More than 500,000 people in NSW have downloaded a digital drivers licence (DDL) after the state government delayed the technology’s planned August rollout because of concerns about the system’s stability.
The DDL can be used for proof of identity, proof of age and at roadside police checks and the government is working to involve businesses and industry.
The NSW government rolled out the DDL on Sunday, following trials in Dubbo, Albury and Sydney’s eastern suburbs.
In September customer service minister Victor Dominello told a budget estimates committee the government had missed its original August deadline because it wasn’t confident the system was ready at and “we want to make sure that we get it right”.
Mr Dominello did not directly answer questions put to him about whether there had been security issues with the trials, or whether the rollout had been delayed because of security concerns.
“Security should have been and is part of the design of the system, as is privacy … in any IT platform security has to be locked down,” he told the committee.
He also said the DDL offered much more security when it came to identity fraud than a traditional photo card.
Drivers love it, government says
The DDL, hosted on the Service NSW app, had been received positively by drivers, the Mr Dominello said on Sunday, with 97 per cent of those who had downloaded the app giving it a nod of approval.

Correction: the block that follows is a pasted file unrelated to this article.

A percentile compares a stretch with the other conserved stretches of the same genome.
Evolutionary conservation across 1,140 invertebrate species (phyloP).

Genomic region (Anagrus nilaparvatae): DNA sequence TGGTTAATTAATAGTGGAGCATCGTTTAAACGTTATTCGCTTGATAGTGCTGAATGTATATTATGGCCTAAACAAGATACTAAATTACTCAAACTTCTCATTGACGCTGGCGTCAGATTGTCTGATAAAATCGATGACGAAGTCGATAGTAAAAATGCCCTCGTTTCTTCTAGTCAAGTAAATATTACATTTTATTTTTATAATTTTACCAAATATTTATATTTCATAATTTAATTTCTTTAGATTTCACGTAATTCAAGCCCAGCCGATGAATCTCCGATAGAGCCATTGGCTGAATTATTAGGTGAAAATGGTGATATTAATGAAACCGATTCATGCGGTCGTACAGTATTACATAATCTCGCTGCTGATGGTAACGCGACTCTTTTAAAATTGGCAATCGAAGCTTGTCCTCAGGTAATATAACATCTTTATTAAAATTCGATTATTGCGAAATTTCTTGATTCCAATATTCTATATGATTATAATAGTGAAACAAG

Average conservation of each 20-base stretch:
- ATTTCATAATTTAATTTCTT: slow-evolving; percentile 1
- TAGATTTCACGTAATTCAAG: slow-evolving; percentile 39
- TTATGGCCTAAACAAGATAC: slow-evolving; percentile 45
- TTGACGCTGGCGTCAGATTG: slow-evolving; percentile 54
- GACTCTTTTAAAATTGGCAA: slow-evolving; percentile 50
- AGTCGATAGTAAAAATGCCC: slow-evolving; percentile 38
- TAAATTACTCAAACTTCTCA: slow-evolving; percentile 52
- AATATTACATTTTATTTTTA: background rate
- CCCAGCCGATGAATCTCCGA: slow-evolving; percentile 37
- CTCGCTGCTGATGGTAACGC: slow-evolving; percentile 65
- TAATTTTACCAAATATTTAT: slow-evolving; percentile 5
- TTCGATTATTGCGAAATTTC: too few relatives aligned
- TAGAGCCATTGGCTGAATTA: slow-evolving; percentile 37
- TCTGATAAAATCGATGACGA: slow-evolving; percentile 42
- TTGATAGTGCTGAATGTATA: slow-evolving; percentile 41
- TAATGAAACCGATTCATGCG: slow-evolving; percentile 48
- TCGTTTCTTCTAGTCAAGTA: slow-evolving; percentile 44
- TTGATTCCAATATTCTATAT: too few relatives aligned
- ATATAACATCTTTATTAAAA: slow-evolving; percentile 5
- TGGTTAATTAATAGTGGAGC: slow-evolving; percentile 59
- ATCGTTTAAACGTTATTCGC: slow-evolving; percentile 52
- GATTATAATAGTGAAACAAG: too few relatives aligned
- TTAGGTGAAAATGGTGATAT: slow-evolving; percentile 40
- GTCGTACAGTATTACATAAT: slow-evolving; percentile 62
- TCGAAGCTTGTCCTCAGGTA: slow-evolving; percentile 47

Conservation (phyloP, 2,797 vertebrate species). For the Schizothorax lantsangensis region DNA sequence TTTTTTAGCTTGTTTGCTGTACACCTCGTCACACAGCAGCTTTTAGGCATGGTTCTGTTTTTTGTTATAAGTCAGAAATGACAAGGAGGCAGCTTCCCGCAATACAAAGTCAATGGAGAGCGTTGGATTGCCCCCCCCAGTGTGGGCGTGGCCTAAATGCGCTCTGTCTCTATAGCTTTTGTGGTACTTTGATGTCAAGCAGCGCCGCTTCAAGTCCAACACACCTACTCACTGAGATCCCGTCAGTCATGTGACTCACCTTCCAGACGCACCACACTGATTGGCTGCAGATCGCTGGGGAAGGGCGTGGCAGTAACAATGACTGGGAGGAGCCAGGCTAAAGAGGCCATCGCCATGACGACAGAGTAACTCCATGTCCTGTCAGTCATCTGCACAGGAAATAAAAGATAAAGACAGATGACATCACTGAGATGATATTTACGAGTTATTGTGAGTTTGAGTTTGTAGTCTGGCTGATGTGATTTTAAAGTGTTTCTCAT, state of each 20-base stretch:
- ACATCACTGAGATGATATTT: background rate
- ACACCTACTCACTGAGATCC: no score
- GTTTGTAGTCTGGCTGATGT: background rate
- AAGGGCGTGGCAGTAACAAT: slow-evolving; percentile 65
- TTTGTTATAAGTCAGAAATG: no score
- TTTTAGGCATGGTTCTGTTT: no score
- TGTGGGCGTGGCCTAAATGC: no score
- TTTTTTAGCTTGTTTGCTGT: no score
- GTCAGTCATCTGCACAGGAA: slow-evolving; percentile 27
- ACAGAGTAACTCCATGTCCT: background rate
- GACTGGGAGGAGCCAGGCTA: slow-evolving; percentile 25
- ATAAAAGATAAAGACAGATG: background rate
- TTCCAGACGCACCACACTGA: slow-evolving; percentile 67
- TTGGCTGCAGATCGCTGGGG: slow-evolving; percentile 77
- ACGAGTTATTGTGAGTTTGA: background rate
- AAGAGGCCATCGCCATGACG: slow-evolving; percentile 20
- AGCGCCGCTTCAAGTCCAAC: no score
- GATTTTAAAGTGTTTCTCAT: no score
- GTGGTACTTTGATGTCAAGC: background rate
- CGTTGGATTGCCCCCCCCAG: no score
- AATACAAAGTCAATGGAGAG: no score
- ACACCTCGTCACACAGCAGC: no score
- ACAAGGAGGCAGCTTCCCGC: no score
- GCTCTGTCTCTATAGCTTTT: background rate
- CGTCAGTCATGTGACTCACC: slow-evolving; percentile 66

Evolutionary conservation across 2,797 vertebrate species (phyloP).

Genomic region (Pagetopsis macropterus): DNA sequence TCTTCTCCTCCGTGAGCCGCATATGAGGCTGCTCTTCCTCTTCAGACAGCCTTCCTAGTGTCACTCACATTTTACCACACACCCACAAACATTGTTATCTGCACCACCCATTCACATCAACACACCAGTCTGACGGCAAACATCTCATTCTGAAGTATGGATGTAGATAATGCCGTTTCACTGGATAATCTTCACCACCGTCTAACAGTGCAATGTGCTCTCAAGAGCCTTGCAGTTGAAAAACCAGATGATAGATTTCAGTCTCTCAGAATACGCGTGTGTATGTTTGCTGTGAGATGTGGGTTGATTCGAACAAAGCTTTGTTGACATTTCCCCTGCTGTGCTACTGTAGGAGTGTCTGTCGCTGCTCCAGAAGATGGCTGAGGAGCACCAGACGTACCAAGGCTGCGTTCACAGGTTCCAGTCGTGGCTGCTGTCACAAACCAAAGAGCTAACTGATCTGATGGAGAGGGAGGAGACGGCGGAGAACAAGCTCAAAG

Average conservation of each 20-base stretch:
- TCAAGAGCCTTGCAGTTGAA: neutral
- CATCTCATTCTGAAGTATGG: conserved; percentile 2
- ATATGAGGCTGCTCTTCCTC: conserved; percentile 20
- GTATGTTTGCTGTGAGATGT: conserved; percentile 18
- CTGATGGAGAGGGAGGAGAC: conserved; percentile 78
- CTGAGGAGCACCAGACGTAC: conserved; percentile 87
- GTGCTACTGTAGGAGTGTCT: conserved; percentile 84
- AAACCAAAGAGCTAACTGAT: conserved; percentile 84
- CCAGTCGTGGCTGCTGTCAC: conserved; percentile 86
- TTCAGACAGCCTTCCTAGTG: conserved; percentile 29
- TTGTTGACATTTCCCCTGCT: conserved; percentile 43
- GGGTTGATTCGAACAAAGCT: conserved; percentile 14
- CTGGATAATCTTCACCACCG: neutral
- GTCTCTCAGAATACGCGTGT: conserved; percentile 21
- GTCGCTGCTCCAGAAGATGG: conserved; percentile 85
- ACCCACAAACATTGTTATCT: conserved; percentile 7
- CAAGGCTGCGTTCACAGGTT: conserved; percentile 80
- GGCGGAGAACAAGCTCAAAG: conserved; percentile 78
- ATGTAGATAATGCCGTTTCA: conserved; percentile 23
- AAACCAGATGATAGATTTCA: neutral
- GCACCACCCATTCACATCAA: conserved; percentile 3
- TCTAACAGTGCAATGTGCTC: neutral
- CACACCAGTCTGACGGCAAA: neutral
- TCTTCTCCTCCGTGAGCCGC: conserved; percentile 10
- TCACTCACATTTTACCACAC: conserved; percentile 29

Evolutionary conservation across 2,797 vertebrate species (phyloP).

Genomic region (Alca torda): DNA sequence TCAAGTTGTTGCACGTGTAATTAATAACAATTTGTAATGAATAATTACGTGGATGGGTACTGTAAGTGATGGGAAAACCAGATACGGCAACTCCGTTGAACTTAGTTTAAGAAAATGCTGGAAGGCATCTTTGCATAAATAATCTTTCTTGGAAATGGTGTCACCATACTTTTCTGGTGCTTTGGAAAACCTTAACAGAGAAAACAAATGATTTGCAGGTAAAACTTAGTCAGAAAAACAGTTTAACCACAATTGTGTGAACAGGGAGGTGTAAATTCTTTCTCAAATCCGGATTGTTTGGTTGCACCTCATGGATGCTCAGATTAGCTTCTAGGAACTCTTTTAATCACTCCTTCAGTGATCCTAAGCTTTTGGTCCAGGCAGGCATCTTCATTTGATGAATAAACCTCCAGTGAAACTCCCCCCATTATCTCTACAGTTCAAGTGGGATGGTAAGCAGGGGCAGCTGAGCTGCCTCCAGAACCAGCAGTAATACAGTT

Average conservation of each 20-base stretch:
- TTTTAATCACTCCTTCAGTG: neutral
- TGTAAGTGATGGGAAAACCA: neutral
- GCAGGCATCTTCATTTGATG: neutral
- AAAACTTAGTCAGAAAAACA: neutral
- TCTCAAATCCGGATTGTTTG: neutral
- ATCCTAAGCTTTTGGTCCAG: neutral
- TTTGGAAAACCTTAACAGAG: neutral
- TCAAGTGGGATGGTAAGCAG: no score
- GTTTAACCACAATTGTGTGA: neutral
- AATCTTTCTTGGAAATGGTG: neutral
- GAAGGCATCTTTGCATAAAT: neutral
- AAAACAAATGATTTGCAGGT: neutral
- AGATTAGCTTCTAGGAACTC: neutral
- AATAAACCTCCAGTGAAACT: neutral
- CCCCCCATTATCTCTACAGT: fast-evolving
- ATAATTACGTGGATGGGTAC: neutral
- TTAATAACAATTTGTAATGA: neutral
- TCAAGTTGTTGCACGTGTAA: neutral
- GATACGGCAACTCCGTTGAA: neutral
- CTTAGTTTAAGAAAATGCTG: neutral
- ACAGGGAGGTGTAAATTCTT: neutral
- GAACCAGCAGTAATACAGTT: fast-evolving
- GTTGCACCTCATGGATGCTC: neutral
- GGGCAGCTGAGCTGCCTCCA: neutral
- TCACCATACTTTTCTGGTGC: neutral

The western Sydney suburb of Blacktown received the most downloads, with 4,733 people choosing to download the digital licence.
Premier Gladys Berejiklian says the initiative is an example of the government putting the customer at the heart of what it does.
“We’ve always put the customer at the heart of everything we do. Opal card and Service NSW have revolutionised the customer experience,” she said in a statement.
“The Digital Driver’s Licence is the latest way we are making life easier for the people of this state.”
The digital licence can be downloaded using the Service NSW app and accessed via MyServiceNSW accounts. The digital licence is accepted by by most pubs and clubs and NSW Police.
To protect the personal information of drivers, the DDL has inbuilt security controls, Mr Dominello says. The app that hosts the digital licence also locks with a pin providing additional security and protection against identity fraud.
The DDL does not replace the plastic drivers licence, and drivers are still being encouraged to carry their cards with them as a backup.
Mr Dominello said the government is urging nightclubs, restaurants, hotels, petrol stations, supermarkets, convenience stores and tobacco shops to accept the DDL.
“We are working closely with business and industry to have them come on board and accept the DDL,” he said.
Drivers won’t be able to use the DDL while on the road and it remains illegal to access phones while driving, even when stationary, unless asked to by a police officer.
Last week, the DDL experienced crashes, prompting the opposition to claim it proved the app still wasn’t ready.
“I’m not convinced that this is a reliable platform yet. I won’t be getting a digital drivers licence until we’re all sure the system is stable. You can’t blame anyone that waits before signing up,” opposition spokeswoman for better public services Sophie Cotsis said in a statement.
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